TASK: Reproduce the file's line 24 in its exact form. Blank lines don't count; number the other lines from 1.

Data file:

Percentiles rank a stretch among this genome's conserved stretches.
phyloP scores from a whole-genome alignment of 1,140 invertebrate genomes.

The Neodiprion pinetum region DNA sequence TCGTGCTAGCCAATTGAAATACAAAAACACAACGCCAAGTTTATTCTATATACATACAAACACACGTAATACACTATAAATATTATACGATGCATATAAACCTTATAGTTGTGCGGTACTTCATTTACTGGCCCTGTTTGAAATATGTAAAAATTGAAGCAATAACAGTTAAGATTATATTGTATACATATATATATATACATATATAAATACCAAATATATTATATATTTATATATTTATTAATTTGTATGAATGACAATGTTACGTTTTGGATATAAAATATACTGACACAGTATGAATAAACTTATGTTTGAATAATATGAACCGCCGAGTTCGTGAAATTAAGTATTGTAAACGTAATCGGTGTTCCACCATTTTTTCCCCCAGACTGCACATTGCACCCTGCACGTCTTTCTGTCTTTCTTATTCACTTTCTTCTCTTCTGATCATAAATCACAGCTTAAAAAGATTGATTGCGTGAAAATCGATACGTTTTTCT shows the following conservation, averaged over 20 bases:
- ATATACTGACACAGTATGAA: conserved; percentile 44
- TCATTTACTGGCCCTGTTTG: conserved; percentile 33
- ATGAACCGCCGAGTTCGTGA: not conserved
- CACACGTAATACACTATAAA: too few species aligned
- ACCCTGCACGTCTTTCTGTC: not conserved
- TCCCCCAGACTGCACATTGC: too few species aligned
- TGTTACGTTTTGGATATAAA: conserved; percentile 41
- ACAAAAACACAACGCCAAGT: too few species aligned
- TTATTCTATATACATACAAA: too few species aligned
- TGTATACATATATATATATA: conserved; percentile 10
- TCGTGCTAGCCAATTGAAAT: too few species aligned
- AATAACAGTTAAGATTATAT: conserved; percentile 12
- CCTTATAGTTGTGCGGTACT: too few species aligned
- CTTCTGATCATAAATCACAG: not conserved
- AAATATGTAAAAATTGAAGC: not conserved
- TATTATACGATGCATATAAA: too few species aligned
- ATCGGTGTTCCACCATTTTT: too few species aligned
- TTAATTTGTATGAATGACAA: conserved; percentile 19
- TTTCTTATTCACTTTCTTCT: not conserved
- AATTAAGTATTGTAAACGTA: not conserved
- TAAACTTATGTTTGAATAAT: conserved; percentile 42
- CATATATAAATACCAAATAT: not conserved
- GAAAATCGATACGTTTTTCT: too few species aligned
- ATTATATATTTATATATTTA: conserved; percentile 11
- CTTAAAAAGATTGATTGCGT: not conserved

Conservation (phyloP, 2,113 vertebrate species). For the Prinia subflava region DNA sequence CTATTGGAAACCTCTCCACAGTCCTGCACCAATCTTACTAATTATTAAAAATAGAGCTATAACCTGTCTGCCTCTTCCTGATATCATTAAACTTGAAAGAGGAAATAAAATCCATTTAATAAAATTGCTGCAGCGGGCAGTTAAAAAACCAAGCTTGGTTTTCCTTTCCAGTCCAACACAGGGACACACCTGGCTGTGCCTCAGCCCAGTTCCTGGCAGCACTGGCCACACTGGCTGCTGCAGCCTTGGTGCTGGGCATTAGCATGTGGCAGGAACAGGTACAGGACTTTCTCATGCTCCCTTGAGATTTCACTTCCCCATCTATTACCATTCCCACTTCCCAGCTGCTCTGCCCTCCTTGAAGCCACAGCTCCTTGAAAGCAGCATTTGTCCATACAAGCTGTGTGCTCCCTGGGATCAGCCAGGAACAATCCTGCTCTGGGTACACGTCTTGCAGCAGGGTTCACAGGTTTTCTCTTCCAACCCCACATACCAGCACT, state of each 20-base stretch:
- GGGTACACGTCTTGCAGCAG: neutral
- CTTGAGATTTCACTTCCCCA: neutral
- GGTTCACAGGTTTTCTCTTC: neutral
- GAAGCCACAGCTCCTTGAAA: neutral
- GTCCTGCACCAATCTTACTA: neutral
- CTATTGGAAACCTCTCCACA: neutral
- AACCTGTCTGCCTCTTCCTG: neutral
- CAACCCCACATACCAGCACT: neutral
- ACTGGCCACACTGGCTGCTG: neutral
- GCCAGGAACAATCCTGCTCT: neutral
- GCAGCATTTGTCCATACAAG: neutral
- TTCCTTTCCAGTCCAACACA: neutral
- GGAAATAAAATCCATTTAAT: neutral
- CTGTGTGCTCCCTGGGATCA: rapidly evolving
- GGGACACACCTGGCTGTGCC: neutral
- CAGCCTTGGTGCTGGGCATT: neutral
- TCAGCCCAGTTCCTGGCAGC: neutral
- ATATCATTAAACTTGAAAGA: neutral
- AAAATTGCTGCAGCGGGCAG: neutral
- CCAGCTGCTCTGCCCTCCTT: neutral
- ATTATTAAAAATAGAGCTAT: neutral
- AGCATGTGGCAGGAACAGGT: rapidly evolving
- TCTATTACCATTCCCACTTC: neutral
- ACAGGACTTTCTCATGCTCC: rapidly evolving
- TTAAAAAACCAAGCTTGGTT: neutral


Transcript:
- TAAACTTATGTTTGAATAAT: conserved; percentile 42